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Blenheim IV T2245 [Royal Air Force Aircraft Serial and Image Database]

 Blenheim IV T2245

Aircraft Accident / Loss Entry

Date of Crash  18 Aug 42 Aircraft Name  Blenhiem Serial Number  T2245
Unit  113 Sqdn Operating Airfield   Country  India
Aircrew details Sgt Stanley Arthur GOSS* (R77142)
Sgt Charles Alexander WHITESIDE*(1181362)
Details Crashlanded at Kotihar, Goss killed in Crash, but rest of crew murdered by locals, Parohha town Sgt Arthur Murray 980175 was third crew member.
Source http://discovery.nat
Date of Crash  18 Aug 42 Aircraft Name  Blenheim IV Serial Number  T2245
Unit  113 Sqdn Operating Airfield   Country  India
Aircrew details
Source Henk Welting's Database

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Blenheim T2245 (113 Sqn). Crew Murdered? Sgt GOSS, WHITESIDE, MURRAYThe book "The Bamboo Workshop: The History of the RAF Repair & Salvage Units India/Burma 1941-1946" by R S Sansome mentions about the loss of Blenheim T2245 of 113 Squadron operating out of Ranchi on Page 78. The crew forcelanded after engine malfunction at "Kotihar". But were surrounded by a hostile mob (The area was seeing Anti-British unrest at that time). The crew handed over their pistols but were murdered. A salvage party belonging to 122/143RSU went to the site a month later . Very little of the aircraft was salvaged. (There is an account of a second Blenheim meeting the same fate). As per CWGC, the crew of the aircraft who were murdered were Sgt Stanley Arthur GOSS R77142 Sgt Charles Alexander WHITESIDE 1181362 Sgt Arthur Murray 980175 They are all collectively buried in a communal grave at the [URL="'47.4%22N+85%C2%B020'40.1%22E/@23.3631734,85.3438624,295m/data=!3m2!1e3!4b1!4m2!3m1!1s0x0:0x0"]Ranchi War Cemetery, Bihar[/URL]. There is a page on the Canadian Virtual War Memorial to GOSS, - [URL][/URL] this includes the following snippet which reports that his body was not recovered. [IMG][/IMG] My questions[INDENT]- is there any additional information in the 113 Sqn ORB regarding this incident? - If his body was not recovered at that time, how did the remains come to be in the Ranchi Cemetary? Any additional information on when his remains were found? - Are there any investigative documents reports available of this incident?[/INDENT] Sansome also writes about a second Blenheim meeting the same fate - crewed by Sgt JULIAN and Sgt GREAVES both killed flying Blenheim Z7943. But I cannot locate them in CWGC. ....Read More.Jagan on 23rd April 2016 06:56:40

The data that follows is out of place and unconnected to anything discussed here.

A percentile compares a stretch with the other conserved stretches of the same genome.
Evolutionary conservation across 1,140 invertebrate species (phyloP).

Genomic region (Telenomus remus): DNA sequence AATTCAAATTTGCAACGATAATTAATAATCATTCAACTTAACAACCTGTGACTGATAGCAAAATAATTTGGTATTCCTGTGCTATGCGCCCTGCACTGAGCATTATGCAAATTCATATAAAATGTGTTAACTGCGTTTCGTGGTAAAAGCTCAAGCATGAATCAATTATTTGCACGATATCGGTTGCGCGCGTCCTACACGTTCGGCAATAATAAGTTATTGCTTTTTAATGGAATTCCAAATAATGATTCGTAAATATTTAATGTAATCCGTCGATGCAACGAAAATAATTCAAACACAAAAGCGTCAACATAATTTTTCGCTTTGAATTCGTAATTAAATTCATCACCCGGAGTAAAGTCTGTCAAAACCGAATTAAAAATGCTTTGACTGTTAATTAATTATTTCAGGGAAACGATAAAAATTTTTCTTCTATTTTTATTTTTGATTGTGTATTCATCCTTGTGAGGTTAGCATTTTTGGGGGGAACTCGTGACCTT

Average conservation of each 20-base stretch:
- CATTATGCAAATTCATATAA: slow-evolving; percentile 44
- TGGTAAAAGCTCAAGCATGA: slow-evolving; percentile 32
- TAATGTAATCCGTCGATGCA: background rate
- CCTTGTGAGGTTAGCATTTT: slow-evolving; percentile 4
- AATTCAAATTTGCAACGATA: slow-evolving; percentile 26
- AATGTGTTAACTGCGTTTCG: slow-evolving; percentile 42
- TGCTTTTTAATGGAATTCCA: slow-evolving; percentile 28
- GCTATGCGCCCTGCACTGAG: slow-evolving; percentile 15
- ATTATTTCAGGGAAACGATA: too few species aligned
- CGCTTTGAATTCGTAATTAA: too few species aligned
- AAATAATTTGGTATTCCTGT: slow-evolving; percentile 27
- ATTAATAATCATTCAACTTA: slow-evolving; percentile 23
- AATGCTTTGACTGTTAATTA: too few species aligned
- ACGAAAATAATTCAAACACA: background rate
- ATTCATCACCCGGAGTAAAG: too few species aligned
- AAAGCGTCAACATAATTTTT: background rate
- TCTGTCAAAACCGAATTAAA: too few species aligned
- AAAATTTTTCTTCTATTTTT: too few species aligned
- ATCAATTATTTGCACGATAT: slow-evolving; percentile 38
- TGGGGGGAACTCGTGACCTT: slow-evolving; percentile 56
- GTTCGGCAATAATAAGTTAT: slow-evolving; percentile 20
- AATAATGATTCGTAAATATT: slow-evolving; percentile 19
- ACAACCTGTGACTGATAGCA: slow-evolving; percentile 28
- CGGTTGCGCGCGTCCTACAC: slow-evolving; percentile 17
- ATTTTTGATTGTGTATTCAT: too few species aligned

Blenheim T2245 (113 Sqn). Crew Murdered? Sgt GOSS, WHITESIDE, MURRAYJagan, Goss was not murdered by the mob, he was killed in the crash of Blenheim IV T2245 on 18-8-1942. 1018129 F/Sgt John Phillip Reginald JULIAN RAFVR, 80219 P/O John Henry THWAITS RAFVR and 1259996 Sgt Francis Murray GREAVES RAFVR (of No.34 Squadron), were murdered on 30-8-1942 They are commemorated on the Singapore Memorial. Col. ....Read More.COL BRUGGY on 24th April 2016 06:04:27